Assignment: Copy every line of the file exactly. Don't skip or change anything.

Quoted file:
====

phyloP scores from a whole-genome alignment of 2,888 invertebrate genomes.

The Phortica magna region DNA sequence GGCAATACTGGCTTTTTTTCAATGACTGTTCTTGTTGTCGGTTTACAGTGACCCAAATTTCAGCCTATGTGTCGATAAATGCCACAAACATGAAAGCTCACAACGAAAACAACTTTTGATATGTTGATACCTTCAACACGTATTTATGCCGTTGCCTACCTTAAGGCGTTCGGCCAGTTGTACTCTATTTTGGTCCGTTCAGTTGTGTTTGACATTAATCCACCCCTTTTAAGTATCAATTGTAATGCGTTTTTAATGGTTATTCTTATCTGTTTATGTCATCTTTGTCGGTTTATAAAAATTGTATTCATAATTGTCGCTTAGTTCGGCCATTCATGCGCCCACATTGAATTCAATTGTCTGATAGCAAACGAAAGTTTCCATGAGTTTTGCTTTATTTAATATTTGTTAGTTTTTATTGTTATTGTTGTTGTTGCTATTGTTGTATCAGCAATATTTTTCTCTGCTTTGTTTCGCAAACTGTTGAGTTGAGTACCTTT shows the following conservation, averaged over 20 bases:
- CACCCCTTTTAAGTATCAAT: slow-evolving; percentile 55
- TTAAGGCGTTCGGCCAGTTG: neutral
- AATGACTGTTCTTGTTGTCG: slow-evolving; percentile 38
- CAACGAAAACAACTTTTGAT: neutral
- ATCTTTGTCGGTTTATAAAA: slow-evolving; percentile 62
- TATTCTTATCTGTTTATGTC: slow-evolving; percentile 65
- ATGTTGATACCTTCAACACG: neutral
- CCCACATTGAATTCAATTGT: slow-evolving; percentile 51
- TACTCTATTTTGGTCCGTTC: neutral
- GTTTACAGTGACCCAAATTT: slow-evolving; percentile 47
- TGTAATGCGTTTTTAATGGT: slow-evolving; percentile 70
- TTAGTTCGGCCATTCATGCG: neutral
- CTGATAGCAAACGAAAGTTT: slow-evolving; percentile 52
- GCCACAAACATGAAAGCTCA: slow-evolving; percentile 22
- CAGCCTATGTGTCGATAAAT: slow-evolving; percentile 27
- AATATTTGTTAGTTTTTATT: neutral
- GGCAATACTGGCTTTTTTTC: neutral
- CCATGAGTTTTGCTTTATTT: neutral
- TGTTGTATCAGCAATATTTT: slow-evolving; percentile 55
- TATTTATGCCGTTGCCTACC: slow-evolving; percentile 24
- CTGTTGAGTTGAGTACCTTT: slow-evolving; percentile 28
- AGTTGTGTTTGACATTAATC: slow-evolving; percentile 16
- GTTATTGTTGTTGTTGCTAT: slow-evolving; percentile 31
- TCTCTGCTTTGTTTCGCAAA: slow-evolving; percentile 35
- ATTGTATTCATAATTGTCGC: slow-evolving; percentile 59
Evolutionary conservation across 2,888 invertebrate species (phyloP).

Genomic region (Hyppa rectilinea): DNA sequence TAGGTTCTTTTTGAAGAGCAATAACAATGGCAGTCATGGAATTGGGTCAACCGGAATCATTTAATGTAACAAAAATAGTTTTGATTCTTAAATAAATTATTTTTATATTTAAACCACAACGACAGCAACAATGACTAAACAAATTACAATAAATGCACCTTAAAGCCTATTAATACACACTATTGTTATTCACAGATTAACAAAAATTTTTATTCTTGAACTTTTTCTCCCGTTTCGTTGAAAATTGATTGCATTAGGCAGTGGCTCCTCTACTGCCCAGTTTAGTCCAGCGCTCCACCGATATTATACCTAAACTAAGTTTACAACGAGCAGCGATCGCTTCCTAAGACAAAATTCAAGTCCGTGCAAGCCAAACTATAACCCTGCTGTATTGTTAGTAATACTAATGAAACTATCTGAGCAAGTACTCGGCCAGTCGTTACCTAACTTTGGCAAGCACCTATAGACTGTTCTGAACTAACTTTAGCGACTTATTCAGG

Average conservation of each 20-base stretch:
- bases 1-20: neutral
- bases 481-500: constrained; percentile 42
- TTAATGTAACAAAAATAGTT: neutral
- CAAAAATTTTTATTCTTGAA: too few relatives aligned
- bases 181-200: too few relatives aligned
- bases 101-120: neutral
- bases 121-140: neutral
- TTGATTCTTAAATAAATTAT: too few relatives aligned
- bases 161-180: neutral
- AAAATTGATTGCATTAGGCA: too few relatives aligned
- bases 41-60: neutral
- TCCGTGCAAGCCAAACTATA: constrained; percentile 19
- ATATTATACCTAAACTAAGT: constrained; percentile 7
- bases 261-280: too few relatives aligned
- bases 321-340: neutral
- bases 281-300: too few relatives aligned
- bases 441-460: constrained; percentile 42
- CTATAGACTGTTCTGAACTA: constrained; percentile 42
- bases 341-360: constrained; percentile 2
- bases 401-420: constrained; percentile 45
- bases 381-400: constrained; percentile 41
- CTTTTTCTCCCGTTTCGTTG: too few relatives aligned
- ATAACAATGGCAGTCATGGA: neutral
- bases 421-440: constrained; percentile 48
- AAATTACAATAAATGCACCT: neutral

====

phyloP scores from a whole-genome alignment of 2,888 invertebrate genomes.

The Phortica magna region DNA sequence GGCAATACTGGCTTTTTTTCAATGACTGTTCTTGTTGTCGGTTTACAGTGACCCAAATTTCAGCCTATGTGTCGATAAATGCCACAAACATGAAAGCTCACAACGAAAACAACTTTTGATATGTTGATACCTTCAACACGTATTTATGCCGTTGCCTACCTTAAGGCGTTCGGCCAGTTGTACTCTATTTTGGTCCGTTCAGTTGTGTTTGACATTAATCCACCCCTTTTAAGTATCAATTGTAATGCGTTTTTAATGGTTATTCTTATCTGTTTATGTCATCTTTGTCGGTTTATAAAAATTGTATTCATAATTGTCGCTTAGTTCGGCCATTCATGCGCCCACATTGAATTCAATTGTCTGATAGCAAACGAAAGTTTCCATGAGTTTTGCTTTATTTAATATTTGTTAGTTTTTATTGTTATTGTTGTTGTTGCTATTGTTGTATCAGCAATATTTTTCTCTGCTTTGTTTCGCAAACTGTTGAGTTGAGTACCTTT shows the following conservation, averaged over 20 bases:
- CACCCCTTTTAAGTATCAAT: slow-evolving; percentile 55
- TTAAGGCGTTCGGCCAGTTG: neutral
- AATGACTGTTCTTGTTGTCG: slow-evolving; percentile 38
- CAACGAAAACAACTTTTGAT: neutral
- ATCTTTGTCGGTTTATAAAA: slow-evolving; percentile 62
- TATTCTTATCTGTTTATGTC: slow-evolving; percentile 65
- ATGTTGATACCTTCAACACG: neutral
- CCCACATTGAATTCAATTGT: slow-evolving; percentile 51
- TACTCTATTTTGGTCCGTTC: neutral
- GTTTACAGTGACCCAAATTT: slow-evolving; percentile 47
- TGTAATGCGTTTTTAATGGT: slow-evolving; percentile 70
- TTAGTTCGGCCATTCATGCG: neutral
- CTGATAGCAAACGAAAGTTT: slow-evolving; percentile 52
- GCCACAAACATGAAAGCTCA: slow-evolving; percentile 22
- CAGCCTATGTGTCGATAAAT: slow-evolving; percentile 27
- AATATTTGTTAGTTTTTATT: neutral
- GGCAATACTGGCTTTTTTTC: neutral
- CCATGAGTTTTGCTTTATTT: neutral
- TGTTGTATCAGCAATATTTT: slow-evolving; percentile 55
- TATTTATGCCGTTGCCTACC: slow-evolving; percentile 24
- CTGTTGAGTTGAGTACCTTT: slow-evolving; percentile 28
- AGTTGTGTTTGACATTAATC: slow-evolving; percentile 16
- GTTATTGTTGTTGTTGCTAT: slow-evolving; percentile 31
- TCTCTGCTTTGTTTCGCAAA: slow-evolving; percentile 35
- ATTGTATTCATAATTGTCGC: slow-evolving; percentile 59
Evolutionary conservation across 2,888 invertebrate species (phyloP).

Genomic region (Hyppa rectilinea): DNA sequence TAGGTTCTTTTTGAAGAGCAATAACAATGGCAGTCATGGAATTGGGTCAACCGGAATCATTTAATGTAACAAAAATAGTTTTGATTCTTAAATAAATTATTTTTATATTTAAACCACAACGACAGCAACAATGACTAAACAAATTACAATAAATGCACCTTAAAGCCTATTAATACACACTATTGTTATTCACAGATTAACAAAAATTTTTATTCTTGAACTTTTTCTCCCGTTTCGTTGAAAATTGATTGCATTAGGCAGTGGCTCCTCTACTGCCCAGTTTAGTCCAGCGCTCCACCGATATTATACCTAAACTAAGTTTACAACGAGCAGCGATCGCTTCCTAAGACAAAATTCAAGTCCGTGCAAGCCAAACTATAACCCTGCTGTATTGTTAGTAATACTAATGAAACTATCTGAGCAAGTACTCGGCCAGTCGTTACCTAACTTTGGCAAGCACCTATAGACTGTTCTGAACTAACTTTAGCGACTTATTCAGG

Average conservation of each 20-base stretch:
- bases 1-20: neutral
- bases 481-500: constrained; percentile 42
- TTAATGTAACAAAAATAGTT: neutral
- CAAAAATTTTTATTCTTGAA: too few relatives aligned
- bases 181-200: too few relatives aligned
- bases 101-120: neutral
- bases 121-140: neutral
- TTGATTCTTAAATAAATTAT: too few relatives aligned
- bases 161-180: neutral
- AAAATTGATTGCATTAGGCA: too few relatives aligned
- bases 41-60: neutral
- TCCGTGCAAGCCAAACTATA: constrained; percentile 19
- ATATTATACCTAAACTAAGT: constrained; percentile 7
- bases 261-280: too few relatives aligned
- bases 321-340: neutral
- bases 281-300: too few relatives aligned
- bases 441-460: constrained; percentile 42
- CTATAGACTGTTCTGAACTA: constrained; percentile 42
- bases 341-360: constrained; percentile 2
- bases 401-420: constrained; percentile 45
- bases 381-400: constrained; percentile 41
- CTTTTTCTCCCGTTTCGTTG: too few relatives aligned
- ATAACAATGGCAGTCATGGA: neutral
- bases 421-440: constrained; percentile 48
- AAATTACAATAAATGCACCT: neutral